Christian Bernard A. Melendez
Senior Shrine Curator, Museo ng Katipunan-PMS

We are all familiar with our National Anthem – the Lupang Hinirang. Ever since we went to school, we were taught how it should be sung and when it should be played. The anthem was played for the first time after the proclamation of Philippine Independence in the residence of Emilio Aguinaldo in Kawit, Cavite. The music, without any lyrics, was composed by Julian Felipe. Only after a year were the lyrics written by Jose Palma.

Unbeknown to many, there is a song that should have been our national anthem, written earlier than the one we have right now. The Marangal na Dalit ng Katagalugan was composed by Julio Nakpil, while the revolution was on-going. Because of the power struggles within the Katipunan, this hymn was never adopted by the revolutionary government.

The Composer and His Situation

Julio Nakpil was a professional pianist and musician. Prior to the revolution, he taught music and played in Malacañan on many occasions. He had also written numerous musical compositions before and after the revolution. When the sons of the nation revolted against the Spaniards, Julio Nakpil joined the Katipunan and served as the General of the revolutionaries in the north of Manila.

Because of his mastery with music, Andres Bonifacio asked Nakpil to write a song for the revolution when they were in Balara in November 1896. Three months after, on 13 February 1897, when Bonifacio was in Cavite, he sent a letter addressed to Nakpil telling him he did receive the hymn.

The Replacement

What happened next in the Katipunan’s history after a month, Bonifacio received the hymn during the infamous Tejeros Convention. As this convention ended with Bonifacio’s nullification of the election results, the rift between the Magdiwang and Magdalo factions became apparent. It became a battle of supremacy between the old Katipunan led by Bonifacio and the newly-formed Revolutionary Government led by President-elect Emilio Aguinaldo. And the succeeding two months of internal rift within the group resulted in the death of Andres Bonifacio.

With his death and the assumption of leadership by Emilio Aguinaldo, everything turned around especially for those allied with Andres Bonifacio. Julio Nakpil’s composition was not officially used as the revolution’s hymn but rather the Marcha Filipino Magdalo, which later became the Lupang Hinirang.

Appropriation and Rendition

There are two versions of song written by Nakpil. First is the Marangal na Dalit ng Katagalugan, while the second version replaced the word Katagalugan in the title to Sangkalupaan to make it inclusive of all Filipinos from other regions. Alterations to the lyrics were also done as seen below:



Mabuhay, Mabuhay yaong Kalayaan, Kalayaan
At pasulungin ang puri’t kabanalan
Kastila’y mailing ng Katagalugan
At ngayo’y ipagwagi ang kahusayan
Mabuhay, Mabuhay yaong Kalayaan, Kalayaan
At pasulungin ang puri’t kabanalan
Kastila’y mailing ng Katagalugan
At ngayo’y ipagwagi ang kahusayan



Mabuhay, mabuhay ang Sangkalupaan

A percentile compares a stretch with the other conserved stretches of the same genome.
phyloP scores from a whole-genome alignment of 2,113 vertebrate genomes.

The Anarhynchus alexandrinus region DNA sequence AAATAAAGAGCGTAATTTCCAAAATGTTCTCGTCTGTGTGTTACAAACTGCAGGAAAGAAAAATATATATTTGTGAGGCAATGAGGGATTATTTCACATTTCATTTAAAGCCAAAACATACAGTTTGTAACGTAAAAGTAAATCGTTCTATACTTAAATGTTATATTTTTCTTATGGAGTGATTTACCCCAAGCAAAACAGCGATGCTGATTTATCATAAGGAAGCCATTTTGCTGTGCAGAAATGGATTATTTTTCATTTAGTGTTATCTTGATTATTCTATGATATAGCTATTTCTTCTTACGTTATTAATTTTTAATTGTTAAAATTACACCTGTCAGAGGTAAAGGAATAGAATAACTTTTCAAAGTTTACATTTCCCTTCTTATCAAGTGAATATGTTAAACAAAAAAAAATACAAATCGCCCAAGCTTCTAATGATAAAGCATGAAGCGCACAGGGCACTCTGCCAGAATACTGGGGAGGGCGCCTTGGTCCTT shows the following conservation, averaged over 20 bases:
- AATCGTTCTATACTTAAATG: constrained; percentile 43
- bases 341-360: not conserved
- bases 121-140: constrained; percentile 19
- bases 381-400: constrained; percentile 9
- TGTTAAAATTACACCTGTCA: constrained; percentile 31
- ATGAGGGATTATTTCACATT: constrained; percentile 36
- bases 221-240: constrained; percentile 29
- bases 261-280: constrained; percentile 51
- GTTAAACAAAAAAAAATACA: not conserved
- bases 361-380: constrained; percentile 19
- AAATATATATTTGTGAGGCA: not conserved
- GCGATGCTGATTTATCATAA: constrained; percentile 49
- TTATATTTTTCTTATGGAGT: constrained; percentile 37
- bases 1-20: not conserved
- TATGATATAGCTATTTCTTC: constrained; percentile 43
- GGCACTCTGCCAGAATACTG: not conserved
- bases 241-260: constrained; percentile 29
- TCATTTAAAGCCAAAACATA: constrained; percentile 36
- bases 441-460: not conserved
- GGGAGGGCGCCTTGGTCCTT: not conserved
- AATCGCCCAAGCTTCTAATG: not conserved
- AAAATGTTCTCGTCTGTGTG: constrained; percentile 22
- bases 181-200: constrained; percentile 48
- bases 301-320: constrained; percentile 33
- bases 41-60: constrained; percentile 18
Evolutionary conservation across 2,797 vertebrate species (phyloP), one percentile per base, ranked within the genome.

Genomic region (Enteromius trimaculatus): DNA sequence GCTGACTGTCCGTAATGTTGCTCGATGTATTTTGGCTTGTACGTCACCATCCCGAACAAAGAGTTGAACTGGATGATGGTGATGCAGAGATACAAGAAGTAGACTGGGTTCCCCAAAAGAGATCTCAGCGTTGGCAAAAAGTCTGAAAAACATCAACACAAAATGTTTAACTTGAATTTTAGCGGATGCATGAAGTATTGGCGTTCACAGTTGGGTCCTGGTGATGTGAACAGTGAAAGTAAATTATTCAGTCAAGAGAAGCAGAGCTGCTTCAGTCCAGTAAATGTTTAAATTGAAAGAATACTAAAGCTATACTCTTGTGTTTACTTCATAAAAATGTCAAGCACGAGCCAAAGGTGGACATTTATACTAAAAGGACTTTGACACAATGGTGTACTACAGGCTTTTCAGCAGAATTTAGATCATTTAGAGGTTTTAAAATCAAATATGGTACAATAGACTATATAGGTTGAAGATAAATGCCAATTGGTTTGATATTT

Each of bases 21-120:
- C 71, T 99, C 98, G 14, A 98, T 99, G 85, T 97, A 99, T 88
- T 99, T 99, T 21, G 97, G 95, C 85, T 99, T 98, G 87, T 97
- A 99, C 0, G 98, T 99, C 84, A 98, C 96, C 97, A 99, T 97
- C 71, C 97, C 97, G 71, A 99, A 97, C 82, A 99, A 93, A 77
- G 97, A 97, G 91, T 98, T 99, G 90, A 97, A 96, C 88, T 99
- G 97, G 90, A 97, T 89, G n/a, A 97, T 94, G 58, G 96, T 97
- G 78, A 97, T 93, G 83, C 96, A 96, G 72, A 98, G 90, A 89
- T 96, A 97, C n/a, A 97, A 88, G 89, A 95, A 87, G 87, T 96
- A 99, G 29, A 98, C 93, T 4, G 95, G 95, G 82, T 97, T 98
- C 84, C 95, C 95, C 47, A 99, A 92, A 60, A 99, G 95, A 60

At ngayo’y ipagdiwang ang Kalayaan,

Ang pamimiyapis siyang pagsikapan

At Kastila’y mamatay sa Kasamaan.

Mabuhay, mabuhay ang Sangkalupaan

At ngayo’y ipagdiwang ang Kalayaan,

Kayang wagayway bandilang Kamahalan

Kastila’y maining ng Sangdaigdigan.


Although it was set aside after the death of Bonifacio, Julio Nakpil reused the composition of the Marangal na Dalit ng Katagalugan later on. During the eighth year commemoration of Jose Rizal’s martyrdom, Nakpil re-wrote the hymn and changed its title to Salve Patria. The revised song was first performed at the Teatro Zorilla on 30 December 1904. 170 musicians performed the song and it was critically acclaimed by the audience. This score was written with twenty-six bars and two main sections. The first section is in the key of C while the second section is in the key of F.

Unfortunately, the remaining copies of the score were destroyed during the World War II Battle of Manila in 1945. Julio Nakpil, in his eighties, reconstructed the song through his memories.


The Leader’s Choice is the Nation’s Voice?

The struggle for independence, alas, became a struggle for supremacy—whomever is victorious dictates the direction of the nation’s policies. The ideologies of the triumphant leader will shape and affect the nation’s sense of nationhood—from selecting national emblems to implementing state and international policies. Aguinaldo’s preference of the Lupang Hinirang over the Marangal na Dalit ng Katagalugan is an example. But in today’s world, there are more serious policies and principles a leader can implement to direct and influence the nation’s well-being—which the sons of the nation should examine and be cognizant of.

If in an alternate universe, Bonifacio remained as the leader of the revolution, Filipinos nowadays would have been humming a different tune. They would have memorized a different set of lyrics and sung a different melody.

But that’s an intriguing speculative viewpoint in the fictional annals of alternative  Philippine history.



The Light of Liberty: Documents and Studies on the Katipunan, 1892-1897; Jim Richardson

Saysay Himig: A Sourcebook on Philippine Music History, 1880-1941; Arwin Q. Tan, Editor

Kasaysayan: The Story of the Filipino People, Volume 5 Reform and Revolution